We have been informed that Phillip John Fleck performed quite an amazing feat by putting together a 25-player recruiting class in the four weeks after being hired as the Gophers football coach.
The amazement factor should be lessened by the fact Fleck stole nine of those players from his former school, Western Michigan, where he had been recruiting those players and getting commitments for months, maybe a couple of years.
For all the bravado, the Gophers wound up 12th in the Big Ten, beating out only Purdue and Indiana.
Purdue has become a Big Ten bottom feeder in recent times and had a new coach in Jeff Brohm from Western Kentucky. Indiana has been a traditional bottom feeder, and went spiraling downward again when Kevin Wilson, a strong recruiter, resigned and the Hoosiers replaced him with defensive coordinator Tom Allen in December.
The Gophers wound up rated 57th nationally, one spot above Memphis, the first non-Power 5 team to appear in the rankings.
They also failed the traditional Reusse test for recruiting rankings:
The Gophers finished four places behind Iowa State. For me, Iowa State has long stood as the Mendoza Line for football recruiting. If Minnesota or any other major conference team finishes below Iowa State, it officially has a lousy recruiting class.
For those into percentiles, Phillip John’s first class finished in the bottom 12.3 per cent of Power 5 programs in the rankings. That’s what happens when you steal 36 percent of your players from the MAC, where a three-star recruit is considered elite rather than routine.
The true amazing work in Big Ten recruiting was done by D.J. Durkin in his second season at Maryland. The Terps finished 18th overall and fourth in the Big Ten, behind Ohio State, Michigan and reinvigorated Penn State.
The entire Gophers recruiting class consisted of three-star players -- which is good enough to compete in the Big Ten West, if you can coach, as could Jerry Kill, Tracy Claeys and their staffs.
Nebraska was the highest-rated West team at No. 23, fifth in the Big Ten. Iowa and Wisconsin were bunched at Nos. 40 and 41.
As Chip Scoggins suggested in his Thursday column, the East and the West looked like an elephant and a squirrel on a seesaw when the divisions were aligned geographically in 2014. It looks even more that way now that James Franklin has gotten Penn State back on its feet.
Wisconsin has been a power in the West based on coaching rather than blue-chip recruiting. Iowa’s successful seasons have come in the same manner. Mike Riley doesn’t look like the coach to put Nebraska back in the picture as a national contender.
The East would be impossible for the Gophers. The West is winnable.
The Gophers went to Wisconsin at the end of the 2014 regular season with a chance to win the Big Ten West. The Gophers still had a shot with two weeks left in 2016 and defeated Northwestern 29-12 in the last home game. By that Saturday’s end, they were eliminated through a tie-breaker, and then lost to Wisconsin for the 13th straight time in the Big Ten finale.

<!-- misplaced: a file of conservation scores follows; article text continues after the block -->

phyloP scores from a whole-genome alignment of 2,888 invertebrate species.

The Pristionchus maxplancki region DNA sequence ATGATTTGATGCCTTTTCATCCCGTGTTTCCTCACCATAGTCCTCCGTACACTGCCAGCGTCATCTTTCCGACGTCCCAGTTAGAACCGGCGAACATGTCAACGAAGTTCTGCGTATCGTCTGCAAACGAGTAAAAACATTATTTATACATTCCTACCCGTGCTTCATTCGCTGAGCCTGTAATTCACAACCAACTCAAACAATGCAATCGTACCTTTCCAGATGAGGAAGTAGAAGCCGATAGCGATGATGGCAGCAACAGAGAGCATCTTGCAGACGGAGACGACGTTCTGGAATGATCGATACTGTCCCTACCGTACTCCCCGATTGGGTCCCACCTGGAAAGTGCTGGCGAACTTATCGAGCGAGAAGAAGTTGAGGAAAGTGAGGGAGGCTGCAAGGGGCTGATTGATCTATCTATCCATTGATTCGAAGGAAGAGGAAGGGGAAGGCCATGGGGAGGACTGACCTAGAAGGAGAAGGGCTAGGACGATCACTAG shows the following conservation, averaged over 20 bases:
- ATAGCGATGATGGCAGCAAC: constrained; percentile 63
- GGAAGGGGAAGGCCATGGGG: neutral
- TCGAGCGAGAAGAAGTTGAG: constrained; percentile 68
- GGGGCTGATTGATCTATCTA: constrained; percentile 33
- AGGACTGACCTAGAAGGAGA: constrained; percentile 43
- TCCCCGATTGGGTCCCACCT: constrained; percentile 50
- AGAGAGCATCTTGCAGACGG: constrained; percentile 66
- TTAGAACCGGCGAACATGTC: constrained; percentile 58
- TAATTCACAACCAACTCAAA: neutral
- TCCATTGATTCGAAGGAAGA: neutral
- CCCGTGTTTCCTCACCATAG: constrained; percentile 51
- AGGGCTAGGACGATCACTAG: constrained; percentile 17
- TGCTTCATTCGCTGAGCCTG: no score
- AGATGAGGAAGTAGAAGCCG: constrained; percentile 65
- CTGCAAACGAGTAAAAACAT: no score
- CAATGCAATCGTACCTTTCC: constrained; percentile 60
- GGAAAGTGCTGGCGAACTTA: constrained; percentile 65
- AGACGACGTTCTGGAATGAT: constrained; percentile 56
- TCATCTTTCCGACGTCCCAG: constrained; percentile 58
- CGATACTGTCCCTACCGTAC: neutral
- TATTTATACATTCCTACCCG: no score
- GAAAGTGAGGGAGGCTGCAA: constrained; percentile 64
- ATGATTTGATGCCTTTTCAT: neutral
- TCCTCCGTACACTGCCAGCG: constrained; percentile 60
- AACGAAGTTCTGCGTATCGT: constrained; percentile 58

I bring this up after engaging some Gophers followers in a Twitter dialogue on Wednesday night. I find Fleck to be even more nonsensical with his rhetoric than was Brewster, and have made that clear in the candid world of Twitter.
One Tweeter responded that if Fleck gets the Gophers to the Big Ten championship game in the next four or five years, he doesn’t care how much bull is slung by Phillip John.
Four or five years to win the Squirrel Division of the Big Ten?
That’s quite a burden to place on a coach making $3 million-plus annually and one year from moving into a $170 million athletic complex that will be largely dedicated to football.
How about making that, “If Fleck has the Gophers in the Big Ten championship game in a year or two,’’ you will forgive him all the bull slinging?
Another Twitter respondent said the standard for Fleck in 2017 should be to win seven games.
The Gophers won nine in 2016 and fired the coach, and with a bit more difficult schedule in 2017, winning seven should be considered a success?
This isn’t Lou Holtz taking over for Joe Salem for the 1984 season. This isn’t Glen Mason taking over Jim Wacker for the 1997 season. This isn’t Jerry Kill taking over for Tim Brewster for the 2011 season.
This isn’t a rebuild. There’s a base of talent here. Even without 10 suspended players, it’s a team that impressively won a bowl game, much to the dismay of a university president and athletic director who knew that night in San Diego they were going to fire Claeys and bring in Fleck after Western Michigan played in the Cotton Bowl.
The other day, I heard Phillip John in a radio interview spouting that failure was growth. If that's the case, his first Gophers result is definitely growth -- since finishing 12th in the Big Ten and four notches below the Mendoza Line nationally in recruiting is failure.